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Raphael_V
Ivory

Policy Based Routing and default route / features

Hi everyone,

just some questions regarding policy based routing.

We have defined a default IPv4 static route in GAIA that points to an IP address of our router.
Now I have configured a new network that needs its default route to point to a different IP address.

Policy based routing is not yet configured, only static IPv4 routes.
The idea was to configure PBR the following way:
1) Create an Action Table with the option "Default Route" ticked and the different router IP address.
2) Create a Policy table with the new network as matching criteria.

Now I have the following questions:

a) Will the newly created PBR default route conflict with my default static IPv4 route for all my other networks?
I do not want end up with all my other networks using the default route defined in PBR... only the new network.

b) The PBR sk article states that some features are not supported with PBR like: Anti Spam Blade, Mail Transfer Agent.
Is it possible to configure PBR and continue to use these features with all the networks that use IPv4 static routing?
If I understand this statement right then this features are only not available for the PBR routed networks and will continue to work fine with all my other networks, is that correct?

Thanks and best regards
Raphael

5 Replies

Re: Policy Based Routing and default route / features

I don't understand your problem in detail.

You can control the PBR routes according to „policy rules“. So you can make sure that the default route is changed or not changed. It all depends on the policy rules.    

Further information can be found in the following SK100500:

Policy-Based Routing (PBR) on Gaia OS 

Best Regards

Heiko

Duane_Toler
Nickel

Re: Policy Based Routing and default route / features

Only the networks being matched in the PBR configuration will be affected.  Similar to an ACL or route-map, there's a default "deny" meaning "no match" at the end.

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Re: Policy Based Routing and default route / features

in my little experiance with PBR and default route, for the subnet included in the table, I had to create additional action for internal routing between subnet directly connected to the same gateway.

In detail in a scenario where subnet A, B, C are connected to the same gateway and for the subnet C I create a PBR with default route, I have to create the PBR to route from C to A by interface A and from C to B by interface B.

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Duane_Toler
Nickel

Re: Policy Based Routing and default route / features

If you do want Subnet C to communicate with Subnets A and B, then you will need to make a policy match rule for that to allow it.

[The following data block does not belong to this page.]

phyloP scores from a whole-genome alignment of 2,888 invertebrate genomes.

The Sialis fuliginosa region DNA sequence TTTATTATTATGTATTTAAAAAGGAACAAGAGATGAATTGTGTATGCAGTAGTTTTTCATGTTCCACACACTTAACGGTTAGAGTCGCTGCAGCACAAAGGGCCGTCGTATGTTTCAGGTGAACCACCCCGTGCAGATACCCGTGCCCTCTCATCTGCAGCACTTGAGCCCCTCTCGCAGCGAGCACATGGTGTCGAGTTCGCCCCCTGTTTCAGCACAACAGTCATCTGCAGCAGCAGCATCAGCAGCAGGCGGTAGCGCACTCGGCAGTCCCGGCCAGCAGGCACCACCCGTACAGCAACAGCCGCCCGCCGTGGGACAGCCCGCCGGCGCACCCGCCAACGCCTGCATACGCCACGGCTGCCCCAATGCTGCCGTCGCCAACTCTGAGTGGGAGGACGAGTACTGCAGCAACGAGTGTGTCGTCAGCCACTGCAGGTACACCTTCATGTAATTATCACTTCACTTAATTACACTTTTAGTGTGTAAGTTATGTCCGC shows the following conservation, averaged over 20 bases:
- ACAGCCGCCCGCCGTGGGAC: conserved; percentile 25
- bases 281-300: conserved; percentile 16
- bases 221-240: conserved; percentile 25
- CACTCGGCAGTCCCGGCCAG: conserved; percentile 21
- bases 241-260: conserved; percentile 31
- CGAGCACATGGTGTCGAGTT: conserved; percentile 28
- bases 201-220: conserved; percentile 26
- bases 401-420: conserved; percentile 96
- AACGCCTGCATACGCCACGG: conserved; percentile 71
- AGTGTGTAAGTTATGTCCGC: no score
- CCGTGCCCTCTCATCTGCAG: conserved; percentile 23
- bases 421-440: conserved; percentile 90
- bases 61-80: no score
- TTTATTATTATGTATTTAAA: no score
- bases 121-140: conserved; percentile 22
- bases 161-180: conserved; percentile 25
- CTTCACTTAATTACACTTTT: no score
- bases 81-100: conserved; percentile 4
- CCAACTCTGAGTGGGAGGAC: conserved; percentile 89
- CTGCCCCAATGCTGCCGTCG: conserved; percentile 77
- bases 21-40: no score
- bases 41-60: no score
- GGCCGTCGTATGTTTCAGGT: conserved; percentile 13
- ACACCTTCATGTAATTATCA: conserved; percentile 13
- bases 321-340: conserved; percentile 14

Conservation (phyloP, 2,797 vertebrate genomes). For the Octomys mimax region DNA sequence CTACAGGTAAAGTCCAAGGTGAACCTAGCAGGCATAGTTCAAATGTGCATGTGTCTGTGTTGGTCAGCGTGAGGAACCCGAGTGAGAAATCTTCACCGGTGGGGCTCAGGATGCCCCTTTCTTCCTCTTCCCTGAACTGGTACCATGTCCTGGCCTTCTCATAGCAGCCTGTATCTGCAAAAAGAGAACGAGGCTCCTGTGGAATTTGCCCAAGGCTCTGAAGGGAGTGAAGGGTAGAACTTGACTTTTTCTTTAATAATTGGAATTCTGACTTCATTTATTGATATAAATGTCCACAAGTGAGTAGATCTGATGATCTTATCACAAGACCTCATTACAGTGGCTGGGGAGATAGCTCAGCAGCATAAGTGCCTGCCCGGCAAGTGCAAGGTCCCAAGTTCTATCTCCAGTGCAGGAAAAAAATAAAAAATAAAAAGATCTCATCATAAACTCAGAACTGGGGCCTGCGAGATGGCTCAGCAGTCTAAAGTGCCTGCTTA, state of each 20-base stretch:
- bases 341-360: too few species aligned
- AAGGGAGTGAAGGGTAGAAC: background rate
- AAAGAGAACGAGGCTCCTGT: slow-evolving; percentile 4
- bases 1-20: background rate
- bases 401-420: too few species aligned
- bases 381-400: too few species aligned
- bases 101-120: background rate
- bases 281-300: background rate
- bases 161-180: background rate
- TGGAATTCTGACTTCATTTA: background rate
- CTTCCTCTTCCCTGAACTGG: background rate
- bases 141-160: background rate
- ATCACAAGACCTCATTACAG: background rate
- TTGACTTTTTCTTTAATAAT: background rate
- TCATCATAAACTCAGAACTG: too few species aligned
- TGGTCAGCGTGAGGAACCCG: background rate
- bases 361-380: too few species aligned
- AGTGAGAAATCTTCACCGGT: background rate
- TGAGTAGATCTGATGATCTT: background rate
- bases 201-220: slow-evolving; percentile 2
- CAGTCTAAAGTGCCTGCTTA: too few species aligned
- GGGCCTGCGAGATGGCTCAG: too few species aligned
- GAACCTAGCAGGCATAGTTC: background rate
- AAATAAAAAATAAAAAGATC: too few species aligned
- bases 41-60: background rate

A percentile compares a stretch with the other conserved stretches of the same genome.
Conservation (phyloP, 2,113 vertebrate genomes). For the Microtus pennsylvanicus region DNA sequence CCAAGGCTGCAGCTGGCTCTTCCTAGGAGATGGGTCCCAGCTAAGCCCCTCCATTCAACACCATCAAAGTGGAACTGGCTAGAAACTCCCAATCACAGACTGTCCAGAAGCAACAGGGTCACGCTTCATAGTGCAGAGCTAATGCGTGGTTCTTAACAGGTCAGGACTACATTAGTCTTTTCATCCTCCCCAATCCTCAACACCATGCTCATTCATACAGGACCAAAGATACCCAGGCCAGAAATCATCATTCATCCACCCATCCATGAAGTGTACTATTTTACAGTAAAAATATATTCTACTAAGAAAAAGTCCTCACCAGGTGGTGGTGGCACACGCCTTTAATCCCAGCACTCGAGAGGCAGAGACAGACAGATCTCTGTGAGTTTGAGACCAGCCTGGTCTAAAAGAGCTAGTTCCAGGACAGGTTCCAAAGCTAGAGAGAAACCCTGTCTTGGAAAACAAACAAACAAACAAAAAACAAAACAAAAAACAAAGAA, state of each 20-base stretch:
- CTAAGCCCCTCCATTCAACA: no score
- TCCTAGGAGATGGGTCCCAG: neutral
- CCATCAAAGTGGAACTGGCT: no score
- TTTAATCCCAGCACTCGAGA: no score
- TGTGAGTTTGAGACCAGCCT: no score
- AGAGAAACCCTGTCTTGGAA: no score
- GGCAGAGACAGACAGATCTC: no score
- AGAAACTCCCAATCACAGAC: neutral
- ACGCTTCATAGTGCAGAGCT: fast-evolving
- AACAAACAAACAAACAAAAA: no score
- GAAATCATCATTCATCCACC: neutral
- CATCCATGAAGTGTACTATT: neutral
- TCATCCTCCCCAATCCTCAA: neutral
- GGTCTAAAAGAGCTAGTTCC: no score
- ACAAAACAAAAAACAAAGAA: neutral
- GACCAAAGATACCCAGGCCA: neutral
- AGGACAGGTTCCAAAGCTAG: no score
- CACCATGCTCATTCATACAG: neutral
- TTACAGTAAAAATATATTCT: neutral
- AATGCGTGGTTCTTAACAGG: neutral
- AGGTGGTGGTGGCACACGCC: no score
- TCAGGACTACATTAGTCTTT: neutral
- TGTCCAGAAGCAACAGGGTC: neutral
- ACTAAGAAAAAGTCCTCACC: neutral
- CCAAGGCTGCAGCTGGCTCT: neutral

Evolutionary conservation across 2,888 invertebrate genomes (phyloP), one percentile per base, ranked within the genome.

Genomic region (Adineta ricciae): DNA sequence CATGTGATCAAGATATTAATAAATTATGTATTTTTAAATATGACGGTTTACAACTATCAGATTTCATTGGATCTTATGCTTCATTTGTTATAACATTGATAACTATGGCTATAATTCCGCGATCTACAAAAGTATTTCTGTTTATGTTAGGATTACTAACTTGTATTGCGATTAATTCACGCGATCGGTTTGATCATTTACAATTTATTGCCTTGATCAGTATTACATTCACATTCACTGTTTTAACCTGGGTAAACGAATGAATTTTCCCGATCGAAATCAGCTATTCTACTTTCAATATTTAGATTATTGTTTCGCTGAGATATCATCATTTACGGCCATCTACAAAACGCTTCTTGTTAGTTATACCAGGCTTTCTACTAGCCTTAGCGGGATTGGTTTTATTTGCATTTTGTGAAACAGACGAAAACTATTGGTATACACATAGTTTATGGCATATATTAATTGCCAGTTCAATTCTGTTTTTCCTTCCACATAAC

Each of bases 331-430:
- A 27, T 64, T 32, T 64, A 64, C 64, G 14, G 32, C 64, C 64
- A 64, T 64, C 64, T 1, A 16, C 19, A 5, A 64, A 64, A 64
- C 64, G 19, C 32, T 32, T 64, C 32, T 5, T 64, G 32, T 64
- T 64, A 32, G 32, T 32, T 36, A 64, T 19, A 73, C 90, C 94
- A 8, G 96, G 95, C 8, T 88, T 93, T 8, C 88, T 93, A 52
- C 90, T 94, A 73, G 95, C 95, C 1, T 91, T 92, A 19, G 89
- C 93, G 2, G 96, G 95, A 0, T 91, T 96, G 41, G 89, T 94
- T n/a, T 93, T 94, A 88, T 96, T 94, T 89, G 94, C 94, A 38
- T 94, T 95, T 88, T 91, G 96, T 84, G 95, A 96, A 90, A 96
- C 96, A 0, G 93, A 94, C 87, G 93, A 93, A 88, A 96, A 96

Something like:

set pbr table SubnetC_to_A static-route default nexthop gateway address A.1.1.1 priority 1

set pbr table SubnetC_to_B static-route default nexthop gateway address B.1.1.1 priority 1

set pbr table SubnetC_default static-route default nexthop gateway address Z.1.1.1 priority 1

set pbr rule priority 1 match from C.1.1.0/24 to A.1.1.0/24 interface ethC

set pbr rule priority 1 action table SubnetC_to_A

set pbr rule priority 2 match from C.1.1.0/24 to B.1.1.0/24 interface ethC

set pbr rule priority 2 action table SubnetC_to_B

set pbr rule priority 3 match interface ethC

set pbr rule priority 3 action table SubnetC_default

Re: Policy Based Routing and default route / features

Gianluca & Duane are correct in that you would need PBR policy rules for routes to other internal (Non-Default) routes. 

I'd like to help reinforce the thought process when managing a PBR policy in R77.x with the following explanation I used to give to my engineers (Not sure if same in R80, but would assume so)...

Once a source packet matches a PBR rule; it enters the PBR territory and NEVER leaves PBR territory!  The moment you define a source network to match in PBR, then ANYTHING coming from that network will bypass the normal routing kernel and only look at PBR policy rules.

We had to replicate an entire "normal" routing table (~120 routes) into PBR rules to allow internal connectivity to continue.  And route changes occurred weekly as we on-boarded new branch offices.  It was a NIGHTMARE to manage on an internal/segmentation firewall with all these routes that handfuls of engineers had access to work on and troubleshoot.  If you have a simple "normal" kernel routing table that doesn't change often, then it's really not that bad to adjust to some PBR.

Also keep in mind that if any route change is needed for some reason..you'd need to apply it to both normal static route table, AND the PBR table if the route is applicable to both.

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